We’re sure you enjoy celebrating the usual March holidays – St. Patrick’s Day, Pi Day, Women’s History Month – but did you know there’s another holiday worth celebrating (especially if you love to bake)? March is National Flour Month! It’s a great excuse to do some baking this month with the staple pantry ingredient that we’re celebrating!
Do you ever feel overwhelmed by all of the different types of flours? All-purpose flour, pastry flour, bread flour, cake flour… We hear you! Navigating the world of flour can certainly get a bit stressful, especially if you don’t know what the purpose of each flour type is. That’s when our helpful guide comes in handy!
According to The Kitchn, The main differentiating factor between flours is the protein content. “Protein content is related to how much gluten can be formed using that particular flour. Gluten helps create structure and determine texture in your final baked goods. Flours with low protein content will generate less gluten and flours with high protein content will create more.”
All-purpose flour is a pantry staple as it can be used in a variety of baked goods and has a moderate amount of protein content (10-12%). While it may not always be the best choice for all recipes, it’s versatility makes it a great option for baking practically anything, especially if it’s the only flour you have on hand.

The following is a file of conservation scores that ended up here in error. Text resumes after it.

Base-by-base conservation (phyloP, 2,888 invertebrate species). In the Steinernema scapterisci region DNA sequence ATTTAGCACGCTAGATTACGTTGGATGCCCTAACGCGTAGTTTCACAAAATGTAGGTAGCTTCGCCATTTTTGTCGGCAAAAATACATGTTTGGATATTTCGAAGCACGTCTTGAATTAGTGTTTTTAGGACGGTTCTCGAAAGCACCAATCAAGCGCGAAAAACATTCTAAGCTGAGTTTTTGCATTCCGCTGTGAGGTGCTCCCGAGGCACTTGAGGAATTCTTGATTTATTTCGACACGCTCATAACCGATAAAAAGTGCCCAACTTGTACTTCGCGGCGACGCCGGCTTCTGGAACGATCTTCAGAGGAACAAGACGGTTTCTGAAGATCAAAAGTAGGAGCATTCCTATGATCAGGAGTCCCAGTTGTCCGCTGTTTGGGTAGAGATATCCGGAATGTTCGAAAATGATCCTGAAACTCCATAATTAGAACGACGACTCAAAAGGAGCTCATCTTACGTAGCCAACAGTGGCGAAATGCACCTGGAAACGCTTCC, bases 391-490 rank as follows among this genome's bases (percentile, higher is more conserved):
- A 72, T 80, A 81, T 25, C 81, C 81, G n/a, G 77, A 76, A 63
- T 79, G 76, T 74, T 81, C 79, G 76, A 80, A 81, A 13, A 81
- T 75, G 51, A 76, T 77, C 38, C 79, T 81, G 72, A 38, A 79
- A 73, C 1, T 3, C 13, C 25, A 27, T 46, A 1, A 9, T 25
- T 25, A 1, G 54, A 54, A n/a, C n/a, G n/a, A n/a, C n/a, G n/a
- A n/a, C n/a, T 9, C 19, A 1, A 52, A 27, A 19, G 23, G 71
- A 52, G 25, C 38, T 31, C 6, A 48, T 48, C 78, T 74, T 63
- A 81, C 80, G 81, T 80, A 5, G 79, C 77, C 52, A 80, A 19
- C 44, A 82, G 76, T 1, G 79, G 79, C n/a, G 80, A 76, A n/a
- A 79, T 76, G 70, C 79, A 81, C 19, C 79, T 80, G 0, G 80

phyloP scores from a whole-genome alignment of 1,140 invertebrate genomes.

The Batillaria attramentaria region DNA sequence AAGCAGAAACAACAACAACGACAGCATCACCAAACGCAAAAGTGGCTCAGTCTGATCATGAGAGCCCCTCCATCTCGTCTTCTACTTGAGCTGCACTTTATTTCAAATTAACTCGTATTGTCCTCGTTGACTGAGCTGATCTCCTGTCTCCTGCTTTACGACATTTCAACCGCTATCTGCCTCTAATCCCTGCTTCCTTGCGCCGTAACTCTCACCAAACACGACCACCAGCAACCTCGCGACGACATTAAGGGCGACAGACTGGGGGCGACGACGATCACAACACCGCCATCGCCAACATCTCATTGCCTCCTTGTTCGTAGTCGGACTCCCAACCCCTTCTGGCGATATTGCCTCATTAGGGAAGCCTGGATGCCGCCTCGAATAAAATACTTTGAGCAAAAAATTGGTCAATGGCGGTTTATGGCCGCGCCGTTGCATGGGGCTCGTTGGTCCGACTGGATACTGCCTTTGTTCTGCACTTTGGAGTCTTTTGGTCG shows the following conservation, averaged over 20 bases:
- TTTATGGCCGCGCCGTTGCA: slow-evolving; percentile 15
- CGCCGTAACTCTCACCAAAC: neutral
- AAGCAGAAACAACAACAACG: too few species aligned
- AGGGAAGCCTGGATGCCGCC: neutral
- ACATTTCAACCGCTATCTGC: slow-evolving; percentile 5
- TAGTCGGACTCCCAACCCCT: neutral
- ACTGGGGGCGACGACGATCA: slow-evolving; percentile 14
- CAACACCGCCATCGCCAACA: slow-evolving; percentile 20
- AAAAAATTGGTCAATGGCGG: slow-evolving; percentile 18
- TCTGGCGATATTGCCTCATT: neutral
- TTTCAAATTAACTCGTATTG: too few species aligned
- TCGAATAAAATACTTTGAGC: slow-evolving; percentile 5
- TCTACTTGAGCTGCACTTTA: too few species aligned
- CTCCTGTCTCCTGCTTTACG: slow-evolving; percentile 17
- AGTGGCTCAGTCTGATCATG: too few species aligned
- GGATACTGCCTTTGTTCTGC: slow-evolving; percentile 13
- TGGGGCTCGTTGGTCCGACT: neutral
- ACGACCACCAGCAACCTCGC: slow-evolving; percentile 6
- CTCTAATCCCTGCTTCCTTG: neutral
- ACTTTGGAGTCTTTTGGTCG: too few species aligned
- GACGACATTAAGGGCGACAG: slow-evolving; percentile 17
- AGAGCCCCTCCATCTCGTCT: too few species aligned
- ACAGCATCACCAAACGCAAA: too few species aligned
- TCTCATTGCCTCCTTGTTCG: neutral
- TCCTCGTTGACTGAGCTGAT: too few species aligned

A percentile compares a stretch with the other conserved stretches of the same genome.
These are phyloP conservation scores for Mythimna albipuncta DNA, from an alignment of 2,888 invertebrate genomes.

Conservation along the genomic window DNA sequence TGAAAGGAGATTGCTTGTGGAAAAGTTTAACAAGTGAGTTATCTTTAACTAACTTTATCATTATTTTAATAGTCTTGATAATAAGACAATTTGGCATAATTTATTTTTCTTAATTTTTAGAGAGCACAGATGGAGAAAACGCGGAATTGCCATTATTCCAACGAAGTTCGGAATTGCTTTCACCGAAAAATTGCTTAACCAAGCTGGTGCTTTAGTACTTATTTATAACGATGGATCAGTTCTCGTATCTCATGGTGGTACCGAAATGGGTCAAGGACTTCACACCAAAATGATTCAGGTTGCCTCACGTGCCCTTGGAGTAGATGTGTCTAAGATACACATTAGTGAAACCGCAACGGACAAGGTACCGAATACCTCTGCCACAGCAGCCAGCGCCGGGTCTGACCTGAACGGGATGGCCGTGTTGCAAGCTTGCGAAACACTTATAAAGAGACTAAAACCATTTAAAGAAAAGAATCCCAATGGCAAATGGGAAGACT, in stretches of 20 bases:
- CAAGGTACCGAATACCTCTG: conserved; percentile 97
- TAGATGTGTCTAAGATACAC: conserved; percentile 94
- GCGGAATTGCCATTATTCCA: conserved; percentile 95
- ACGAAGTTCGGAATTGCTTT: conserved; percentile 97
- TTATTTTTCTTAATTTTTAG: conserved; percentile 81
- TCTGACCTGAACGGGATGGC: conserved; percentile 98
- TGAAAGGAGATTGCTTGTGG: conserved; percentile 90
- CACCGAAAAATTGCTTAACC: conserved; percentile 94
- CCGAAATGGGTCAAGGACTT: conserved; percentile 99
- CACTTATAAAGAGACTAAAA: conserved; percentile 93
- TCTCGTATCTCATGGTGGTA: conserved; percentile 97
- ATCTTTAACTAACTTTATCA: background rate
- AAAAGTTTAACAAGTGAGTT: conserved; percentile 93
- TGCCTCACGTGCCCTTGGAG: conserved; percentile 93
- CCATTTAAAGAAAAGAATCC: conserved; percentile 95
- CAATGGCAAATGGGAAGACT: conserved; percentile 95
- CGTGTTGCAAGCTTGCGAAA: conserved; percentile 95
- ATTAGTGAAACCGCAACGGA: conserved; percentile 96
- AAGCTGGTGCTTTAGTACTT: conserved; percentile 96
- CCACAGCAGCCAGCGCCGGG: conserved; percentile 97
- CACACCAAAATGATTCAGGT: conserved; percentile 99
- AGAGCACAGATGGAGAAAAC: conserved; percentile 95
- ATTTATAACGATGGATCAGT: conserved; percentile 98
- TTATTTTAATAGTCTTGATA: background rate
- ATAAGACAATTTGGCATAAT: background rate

Cake flour has the lowest protein content (5-8%). The small amount of gluten-forming proteins makes this flour the perfect option for baking cakes, biscuits and muffins. This flour is able to absorb more liquid and sugar than other types, which ensures for more moist and tender baked goods.
Pastry flour has protein levels between that of cake flour and all-purpose flour (8-9%). This makes the flour perfect for flaky and tender baked goods such as pies, tarts and a variety of cookies. You can make your own pastry flour by combining all-purpose flour and cake flour.
Bread flour has the most structural support out of all of the flours and has a protein content of 12-14%. This structure provides yeasty breads with good volume and a chewy texture, it also allows the crust to brown nicely.
This type of flour had baking powder and salt added to it during milling. Self-rising flour may not be used as often as the other types, but it works great in biscuits, muffins, and pancakes.
What is your favorite type of flour to use? Let us know in the comments!